For that matter, this was the first time I’ve seen “third person omniscient” outside of a standardized reading exam. It was a little head-spinning to know what every single character was thinking at all times, but I think Callaghan uses it to the story’s advantage. It was even kind of refreshing. I never wasted any energy trying to figure the characters out; instead, I could focus on the development of their relationships with each other.

If I had one legitimate literary complaint about the novel, it’s that the dialogue, especially the internal kind, is super awkward-sounding and exposition-y, although I’m not sure how much of that style is intentional. Let me give you an example and you tell me:

“What on earth have these questions to do with a simple business transaction?” Jay said aloud. “My business judgment built up over a period of years tells me there’s only one thing to do. If he’s sensible and in his right mind, he’ll agree with me. As a matter of fact, I’d be ashamed of Andrew Aikenhead if he ever tried to turn the matter into a sentimental human relationship.”

feedingWho talks like that? And to his wife, no less, who is already well aware of his “business judgment built over a period of years” and the nature of any “sentimental human relationship(s)” he may have. I have yet to meet anyone with so much self-awareness and so little regard for sounding like a psychology textbook that they constantly and precisely describe their own motivations the way the characters in this book do. I don’t know; maybe it’s a Canadian thing.

And the middle section of this book just feels so…obligatory. Like, I know Callaghan has all these interesting ideas that I should be thinking deep, profound thoughts about, but I just can’t be bothered to give a crap when the story has no momentum and the characters have no drive. I was constantly fighting the impulse to skim.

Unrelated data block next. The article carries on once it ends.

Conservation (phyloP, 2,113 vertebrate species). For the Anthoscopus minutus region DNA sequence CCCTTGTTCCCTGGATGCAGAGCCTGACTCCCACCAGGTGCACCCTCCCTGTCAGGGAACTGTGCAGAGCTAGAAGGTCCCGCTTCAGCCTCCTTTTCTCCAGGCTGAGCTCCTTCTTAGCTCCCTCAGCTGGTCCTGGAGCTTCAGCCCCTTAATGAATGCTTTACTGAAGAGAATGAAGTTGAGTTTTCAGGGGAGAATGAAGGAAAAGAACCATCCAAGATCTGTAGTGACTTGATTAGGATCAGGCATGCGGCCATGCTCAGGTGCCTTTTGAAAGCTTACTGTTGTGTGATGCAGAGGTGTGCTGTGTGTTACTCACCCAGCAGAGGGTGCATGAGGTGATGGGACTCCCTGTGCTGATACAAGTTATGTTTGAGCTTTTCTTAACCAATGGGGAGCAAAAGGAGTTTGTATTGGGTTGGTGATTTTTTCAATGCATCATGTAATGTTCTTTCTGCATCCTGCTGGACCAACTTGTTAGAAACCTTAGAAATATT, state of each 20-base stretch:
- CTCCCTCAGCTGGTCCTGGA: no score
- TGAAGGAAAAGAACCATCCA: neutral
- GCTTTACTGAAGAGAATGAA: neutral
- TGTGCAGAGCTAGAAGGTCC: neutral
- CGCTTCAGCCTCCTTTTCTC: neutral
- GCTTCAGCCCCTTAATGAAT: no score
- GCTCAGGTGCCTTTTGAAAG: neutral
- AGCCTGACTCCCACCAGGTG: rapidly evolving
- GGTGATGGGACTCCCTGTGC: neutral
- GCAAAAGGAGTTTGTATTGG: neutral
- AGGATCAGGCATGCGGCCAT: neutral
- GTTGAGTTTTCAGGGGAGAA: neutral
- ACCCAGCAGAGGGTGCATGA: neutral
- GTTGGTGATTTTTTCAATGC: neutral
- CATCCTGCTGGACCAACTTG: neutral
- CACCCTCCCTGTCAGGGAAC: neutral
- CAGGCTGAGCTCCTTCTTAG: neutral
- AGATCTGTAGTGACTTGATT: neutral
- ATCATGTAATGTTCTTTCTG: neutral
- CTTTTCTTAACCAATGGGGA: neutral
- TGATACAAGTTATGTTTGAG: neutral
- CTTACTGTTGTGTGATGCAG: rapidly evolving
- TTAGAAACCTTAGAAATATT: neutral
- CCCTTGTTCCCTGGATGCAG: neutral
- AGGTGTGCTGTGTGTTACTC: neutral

The internet tells me Callaghan is more remembered for his short stories, which completely makes sense considering how much I was into the first couple chapters before the novel lost all forward motion.

However, while I can’t work up much enthusiasm for this book, if any of the themes listed sound interesting to you, I don’t think you’ll regret reading it. I don’t, not really, even though the most positive adjective I can use to describe They Shall Inherit the Earth is “interesting.”

They Shall Inherit the Earth is available from Amazon in used form only. 

Next time: Well, you already heard next time’s next time last time, so I’ll write this time’s next time now:

Sex, lies, and communism. Oh, Canada.

Advertisements

Leave a Reply

Fill in your details below or click an icon to log in:

WordPress.com Logo

You are commenting using your WordPress.com account. Log Out / Change )

Twitter picture

You are commenting using your Twitter account. Log Out / Change )

Facebook photo

You are commenting using your Facebook account. Log Out / Change )

Google+ photo

You are commenting using your Google+ account. Log Out / Change )

Connecting to %s